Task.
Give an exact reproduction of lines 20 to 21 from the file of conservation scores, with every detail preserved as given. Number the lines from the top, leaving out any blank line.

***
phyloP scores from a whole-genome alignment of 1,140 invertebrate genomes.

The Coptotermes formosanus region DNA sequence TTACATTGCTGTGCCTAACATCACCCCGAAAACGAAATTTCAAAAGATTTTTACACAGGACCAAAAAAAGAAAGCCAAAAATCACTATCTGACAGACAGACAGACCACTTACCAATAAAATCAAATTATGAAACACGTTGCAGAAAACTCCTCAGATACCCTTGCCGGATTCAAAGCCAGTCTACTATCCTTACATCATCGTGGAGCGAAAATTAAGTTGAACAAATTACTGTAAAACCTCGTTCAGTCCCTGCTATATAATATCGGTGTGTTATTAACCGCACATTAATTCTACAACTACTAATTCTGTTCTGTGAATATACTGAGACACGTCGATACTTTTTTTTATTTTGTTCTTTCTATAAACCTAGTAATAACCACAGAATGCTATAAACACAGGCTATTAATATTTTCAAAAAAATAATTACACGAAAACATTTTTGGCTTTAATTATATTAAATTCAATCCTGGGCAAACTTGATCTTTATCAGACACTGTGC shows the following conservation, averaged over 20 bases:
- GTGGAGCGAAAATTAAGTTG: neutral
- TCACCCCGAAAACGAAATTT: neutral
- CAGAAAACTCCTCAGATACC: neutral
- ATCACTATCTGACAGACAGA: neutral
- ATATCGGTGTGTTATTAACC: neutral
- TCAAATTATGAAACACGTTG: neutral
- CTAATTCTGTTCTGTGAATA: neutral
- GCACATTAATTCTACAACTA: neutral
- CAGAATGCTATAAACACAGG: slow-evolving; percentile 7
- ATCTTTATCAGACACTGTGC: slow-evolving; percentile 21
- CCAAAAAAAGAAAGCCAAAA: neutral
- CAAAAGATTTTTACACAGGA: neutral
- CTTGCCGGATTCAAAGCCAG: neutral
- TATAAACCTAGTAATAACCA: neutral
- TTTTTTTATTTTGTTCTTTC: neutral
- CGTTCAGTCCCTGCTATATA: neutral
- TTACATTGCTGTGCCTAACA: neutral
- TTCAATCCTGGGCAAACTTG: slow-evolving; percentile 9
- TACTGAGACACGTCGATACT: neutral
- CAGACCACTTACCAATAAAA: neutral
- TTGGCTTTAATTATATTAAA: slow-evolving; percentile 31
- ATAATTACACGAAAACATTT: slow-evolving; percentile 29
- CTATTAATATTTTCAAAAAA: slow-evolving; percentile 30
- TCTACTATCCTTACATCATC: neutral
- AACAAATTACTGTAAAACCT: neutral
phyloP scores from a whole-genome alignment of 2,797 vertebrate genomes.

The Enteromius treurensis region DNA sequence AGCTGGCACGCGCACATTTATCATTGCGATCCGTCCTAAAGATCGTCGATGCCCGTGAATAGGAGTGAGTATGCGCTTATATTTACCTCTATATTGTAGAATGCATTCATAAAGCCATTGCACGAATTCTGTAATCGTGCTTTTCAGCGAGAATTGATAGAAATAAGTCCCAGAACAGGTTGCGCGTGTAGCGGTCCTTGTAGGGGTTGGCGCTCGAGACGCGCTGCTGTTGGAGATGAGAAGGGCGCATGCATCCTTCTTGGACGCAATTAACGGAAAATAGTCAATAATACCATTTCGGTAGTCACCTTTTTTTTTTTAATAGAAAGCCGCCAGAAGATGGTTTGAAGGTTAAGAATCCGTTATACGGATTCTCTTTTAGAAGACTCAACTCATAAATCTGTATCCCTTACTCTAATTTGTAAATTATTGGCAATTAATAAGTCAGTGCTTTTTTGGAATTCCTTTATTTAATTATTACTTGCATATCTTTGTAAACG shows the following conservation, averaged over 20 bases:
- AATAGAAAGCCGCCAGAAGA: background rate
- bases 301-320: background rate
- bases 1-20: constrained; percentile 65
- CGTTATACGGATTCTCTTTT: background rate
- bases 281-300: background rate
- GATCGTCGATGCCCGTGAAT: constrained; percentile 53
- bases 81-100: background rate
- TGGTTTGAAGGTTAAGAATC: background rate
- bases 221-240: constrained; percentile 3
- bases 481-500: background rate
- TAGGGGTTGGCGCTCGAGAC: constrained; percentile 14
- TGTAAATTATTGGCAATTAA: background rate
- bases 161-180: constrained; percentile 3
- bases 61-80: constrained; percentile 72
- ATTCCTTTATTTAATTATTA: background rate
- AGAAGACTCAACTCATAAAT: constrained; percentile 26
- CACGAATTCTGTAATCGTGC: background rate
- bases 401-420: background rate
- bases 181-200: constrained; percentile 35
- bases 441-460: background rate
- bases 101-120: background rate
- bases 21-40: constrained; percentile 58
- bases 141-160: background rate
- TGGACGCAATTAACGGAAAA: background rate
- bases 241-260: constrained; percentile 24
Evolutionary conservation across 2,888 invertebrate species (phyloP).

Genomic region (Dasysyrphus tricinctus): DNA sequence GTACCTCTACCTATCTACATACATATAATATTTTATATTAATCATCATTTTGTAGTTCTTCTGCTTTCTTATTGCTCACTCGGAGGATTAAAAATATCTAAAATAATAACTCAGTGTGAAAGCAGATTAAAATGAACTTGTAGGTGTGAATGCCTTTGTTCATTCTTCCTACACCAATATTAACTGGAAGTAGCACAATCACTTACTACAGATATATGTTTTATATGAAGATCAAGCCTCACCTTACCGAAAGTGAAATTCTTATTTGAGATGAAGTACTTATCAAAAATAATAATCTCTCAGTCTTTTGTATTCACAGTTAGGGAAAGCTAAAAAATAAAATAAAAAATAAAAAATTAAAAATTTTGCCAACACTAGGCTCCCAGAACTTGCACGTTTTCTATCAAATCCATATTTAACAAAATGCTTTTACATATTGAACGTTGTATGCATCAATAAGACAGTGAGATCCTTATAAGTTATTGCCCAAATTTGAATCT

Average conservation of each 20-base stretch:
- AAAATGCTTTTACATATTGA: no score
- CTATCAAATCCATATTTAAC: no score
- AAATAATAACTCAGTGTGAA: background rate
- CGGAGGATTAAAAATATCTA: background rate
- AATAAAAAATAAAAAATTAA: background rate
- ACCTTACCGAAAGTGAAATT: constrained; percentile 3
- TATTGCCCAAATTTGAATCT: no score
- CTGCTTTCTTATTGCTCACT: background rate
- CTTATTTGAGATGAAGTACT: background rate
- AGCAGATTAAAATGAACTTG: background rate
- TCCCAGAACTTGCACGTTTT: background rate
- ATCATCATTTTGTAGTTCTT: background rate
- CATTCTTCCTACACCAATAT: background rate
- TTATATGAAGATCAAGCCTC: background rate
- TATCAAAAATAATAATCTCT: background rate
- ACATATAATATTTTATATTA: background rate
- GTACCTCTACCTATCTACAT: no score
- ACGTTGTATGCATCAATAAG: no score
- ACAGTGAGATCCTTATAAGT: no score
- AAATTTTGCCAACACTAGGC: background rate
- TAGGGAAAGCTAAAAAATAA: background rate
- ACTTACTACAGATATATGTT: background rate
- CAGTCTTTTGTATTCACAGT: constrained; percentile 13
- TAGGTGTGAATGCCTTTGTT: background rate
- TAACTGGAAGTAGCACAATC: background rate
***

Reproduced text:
- TTCAATCCTGGGCAAACTTG: slow-evolving; percentile 9
- TACTGAGACACGTCGATACT: neutral